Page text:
These are dark times for US wireless consumers. While there are plenty of highlights (the glacial launch of 5G, amazing smartphones), the erosion of choice is a troubling development. Sprint’s news this week that it will shutter Virgin Mobile USA may not come as a real surprise to anyone, but it’s a serious symptom of a deeper infection.
Simple financials likely played the biggest role in Sprint’s decision-making process, and yet I can’t help but feel that a single person is responsible: FCC Chairman Ajit Pai.
A virgin is born
The Virgin brand is the brainchild of Sir Richard Branson, the British business magnate. A serial entrepreneur, Branson founded Virgin in the 1970s and it serves as the corporate parent for some 400 smaller companies. Virgin Mobile USA was devised in 2001 after Branson partnered with Richard Tantum and Sprint. The MVNO went live in 2002.
The aughts were a heady time for MVNOs, which often targeted niche markets with unique service offerings. Along Virgin’s journey, it went public in 2007, acquired Helio (another MVNO) in 2008, and was eventually wholly acquired from Virgin Group by Sprint.
Sprint has been incredibly supportive of MVNOs over the years and it felt appropriate for the company to settle down with Virgin Mobile USA and Boost Mobile under its wings. T-Mobile scooped up MetroPCS, AT&T pocketed Cricket Wireless, and Verizon Wireless, well, Verizon continues to offer Verizon Prepaid.
In 2017, Sprint tried to push the Virgin brand upscale by dropping Android phones and selling only iPhones. It was a disaster. The company has been mostly quiet since.
Before Virgin’s ruinous 2017, a far more ominous figure appeared in its circle of influence, Ajit Pai. President Donald Trump put Pai in charge of the FCC after taking office. Pai is a business-friendly, consumer-hostile leader and his aim has been clear from Day One: be the deregulating champion his business buddies want.
Mere months after taking office, Pai proposed to strike down the net neutrality laws enacted by the Obama-era FCC. The FCC received some 20 million comments on the matter, though the majority appear to have been filed by bots. Despite a large public outcry, Pai moved forward with the move and nixed net neutrality in June 2018. The move emboldened companies such as AT&T and Verizon Wireless to raise prices and generally act in their own best interests rather than those of their customers.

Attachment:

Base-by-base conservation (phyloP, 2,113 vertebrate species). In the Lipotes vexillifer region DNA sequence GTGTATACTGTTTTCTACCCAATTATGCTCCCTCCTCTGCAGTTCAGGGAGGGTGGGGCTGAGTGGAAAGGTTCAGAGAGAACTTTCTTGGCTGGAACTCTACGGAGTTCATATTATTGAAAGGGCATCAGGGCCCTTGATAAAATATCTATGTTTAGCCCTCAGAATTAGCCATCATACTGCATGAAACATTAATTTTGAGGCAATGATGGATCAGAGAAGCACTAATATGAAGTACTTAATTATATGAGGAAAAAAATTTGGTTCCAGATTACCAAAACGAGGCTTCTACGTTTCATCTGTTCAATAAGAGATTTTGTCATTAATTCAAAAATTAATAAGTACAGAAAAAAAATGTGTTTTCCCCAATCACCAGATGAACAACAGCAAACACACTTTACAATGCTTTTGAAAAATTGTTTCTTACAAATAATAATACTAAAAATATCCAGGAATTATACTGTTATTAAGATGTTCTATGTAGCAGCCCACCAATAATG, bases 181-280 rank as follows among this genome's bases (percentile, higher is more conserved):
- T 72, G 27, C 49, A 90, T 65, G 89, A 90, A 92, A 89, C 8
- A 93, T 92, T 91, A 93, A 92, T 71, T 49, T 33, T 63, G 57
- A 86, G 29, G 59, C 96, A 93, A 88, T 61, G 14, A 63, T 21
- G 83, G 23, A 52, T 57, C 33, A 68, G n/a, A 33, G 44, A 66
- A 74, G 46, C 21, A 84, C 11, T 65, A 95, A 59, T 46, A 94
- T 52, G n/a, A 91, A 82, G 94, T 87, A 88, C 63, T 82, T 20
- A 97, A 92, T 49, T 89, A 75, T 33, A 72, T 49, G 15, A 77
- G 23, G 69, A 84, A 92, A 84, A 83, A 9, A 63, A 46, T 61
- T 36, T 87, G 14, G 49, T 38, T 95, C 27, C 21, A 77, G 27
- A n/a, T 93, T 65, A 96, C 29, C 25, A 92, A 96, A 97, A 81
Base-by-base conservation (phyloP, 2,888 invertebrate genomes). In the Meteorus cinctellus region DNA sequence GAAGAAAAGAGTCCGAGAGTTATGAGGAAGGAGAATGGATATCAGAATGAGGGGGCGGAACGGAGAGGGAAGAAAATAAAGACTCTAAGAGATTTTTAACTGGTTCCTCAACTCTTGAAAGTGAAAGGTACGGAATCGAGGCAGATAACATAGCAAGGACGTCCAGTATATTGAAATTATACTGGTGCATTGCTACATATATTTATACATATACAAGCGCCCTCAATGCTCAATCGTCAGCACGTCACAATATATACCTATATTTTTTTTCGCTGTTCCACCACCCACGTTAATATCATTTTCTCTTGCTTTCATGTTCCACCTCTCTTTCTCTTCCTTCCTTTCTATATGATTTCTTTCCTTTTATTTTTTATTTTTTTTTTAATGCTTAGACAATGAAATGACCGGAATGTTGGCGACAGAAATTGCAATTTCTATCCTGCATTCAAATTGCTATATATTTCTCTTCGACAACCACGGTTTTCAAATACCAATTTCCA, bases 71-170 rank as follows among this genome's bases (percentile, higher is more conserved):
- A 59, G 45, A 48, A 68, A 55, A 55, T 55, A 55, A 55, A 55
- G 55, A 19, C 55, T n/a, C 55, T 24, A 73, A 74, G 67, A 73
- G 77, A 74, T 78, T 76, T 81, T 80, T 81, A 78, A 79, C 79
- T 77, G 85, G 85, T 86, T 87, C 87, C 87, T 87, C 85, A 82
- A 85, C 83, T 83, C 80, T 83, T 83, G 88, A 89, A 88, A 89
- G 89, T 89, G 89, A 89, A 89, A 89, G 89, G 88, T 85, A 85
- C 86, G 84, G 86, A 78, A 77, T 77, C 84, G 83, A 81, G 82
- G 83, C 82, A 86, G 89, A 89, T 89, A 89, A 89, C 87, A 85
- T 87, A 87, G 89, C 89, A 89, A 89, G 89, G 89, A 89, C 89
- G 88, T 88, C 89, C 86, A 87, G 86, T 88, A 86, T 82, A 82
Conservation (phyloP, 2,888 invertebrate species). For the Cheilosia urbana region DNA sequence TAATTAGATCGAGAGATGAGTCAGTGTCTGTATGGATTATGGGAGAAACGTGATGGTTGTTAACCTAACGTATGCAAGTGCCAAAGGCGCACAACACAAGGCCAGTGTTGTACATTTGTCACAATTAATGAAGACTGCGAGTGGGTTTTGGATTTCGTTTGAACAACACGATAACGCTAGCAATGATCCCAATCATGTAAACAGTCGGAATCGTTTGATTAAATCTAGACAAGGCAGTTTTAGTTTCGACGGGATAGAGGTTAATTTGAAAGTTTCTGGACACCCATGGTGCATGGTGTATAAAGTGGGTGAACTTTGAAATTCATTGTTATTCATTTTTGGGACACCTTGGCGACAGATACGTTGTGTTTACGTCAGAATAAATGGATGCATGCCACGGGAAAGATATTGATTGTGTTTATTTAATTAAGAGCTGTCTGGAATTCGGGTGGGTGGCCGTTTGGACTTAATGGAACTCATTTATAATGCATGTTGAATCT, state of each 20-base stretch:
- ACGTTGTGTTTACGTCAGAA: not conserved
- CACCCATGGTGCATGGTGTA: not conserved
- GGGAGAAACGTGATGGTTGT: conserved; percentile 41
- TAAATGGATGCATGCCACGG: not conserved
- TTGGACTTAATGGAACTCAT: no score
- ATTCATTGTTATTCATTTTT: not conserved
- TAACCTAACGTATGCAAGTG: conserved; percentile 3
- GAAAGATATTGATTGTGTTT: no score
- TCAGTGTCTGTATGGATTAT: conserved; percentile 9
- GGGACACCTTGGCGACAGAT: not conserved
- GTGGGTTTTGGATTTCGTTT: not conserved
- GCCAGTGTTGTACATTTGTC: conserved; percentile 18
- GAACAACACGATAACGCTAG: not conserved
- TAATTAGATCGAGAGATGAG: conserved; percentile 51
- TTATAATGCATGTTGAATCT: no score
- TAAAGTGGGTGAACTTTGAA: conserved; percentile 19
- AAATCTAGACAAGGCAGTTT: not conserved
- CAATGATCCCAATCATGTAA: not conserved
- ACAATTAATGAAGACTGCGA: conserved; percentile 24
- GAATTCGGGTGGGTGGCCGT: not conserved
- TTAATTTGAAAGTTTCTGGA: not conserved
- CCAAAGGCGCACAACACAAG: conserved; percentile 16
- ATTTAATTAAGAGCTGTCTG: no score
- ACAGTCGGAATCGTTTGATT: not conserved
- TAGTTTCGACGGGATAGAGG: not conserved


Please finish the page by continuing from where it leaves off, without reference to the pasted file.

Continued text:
Sprint and T-Mobile filed their merger application one week after the FCC revoked net neutrality laws.
Then Sprint and T-Mobile dropped the merger bomb. The official application landed just one week after the FCC revoked net neutrality laws.
AT&T and Verizon Wireless each hold a little more than one-third of the US market for wireless services, with Sprint and T-Mobile each holding a portion of the remaining third. Sprint and T-Mobile argue that they need to merge in order to compete with the two market leaders. While the merger makes sense for them, it does not make sense for consumers, which will see reduced choice in the market.
A Dish best served cold
Virgin Mobile USA isn’t dying entirely. Sprint will push Virgin’s customers into its Boost Mobile prepaid brand. That means those customers won’t lose service immediately. But the future of Boost Mobile itself is unknown.
Last summer, Sprint and T-Mobile struck a deal to sell Boost Mobile to Dish networks, which is run by Charlie Ergen. The idea is fairly simple: sell off Boost in order to create the illusion of a fourth carrier to appease regulators. It worked. The FTC and the FCC approved Sprint’s plan to merge with T-Mobile.
MVNOs brought a sense of hope and innovation to the market.
Why is Boost’s sale to Dish a problem? Dish has been sitting on massive swathes of spectrum for a decade or so without putting it to use, despite a legal requirement that it do so. Dish has never actually run a wireless business. It’s hard to say how Boost will fair under Dish leadership. If all these deals go through, Boost Mobile and Virgin Mobile USA’s customers may be the ones left with a bad taste in their collective mouths.
“Sprint’s prepaid strategy used to be about creating different brands to target different consumer segments,” said Avi Greengart, chief analyst at Techsponential. “The consolidation of those brands appears to be driven by cost containment.”
All of this reduces consumer choice, and, to me at least, sounds the death knell for what was one of the most interesting aspects of the wireless business: MVNOs. MVNO’s were often plucky startups with wide eyes and big visions. Most of them failed, but they brought a sense of hope and innovation to the market, which feels increasingly cold as a consumer.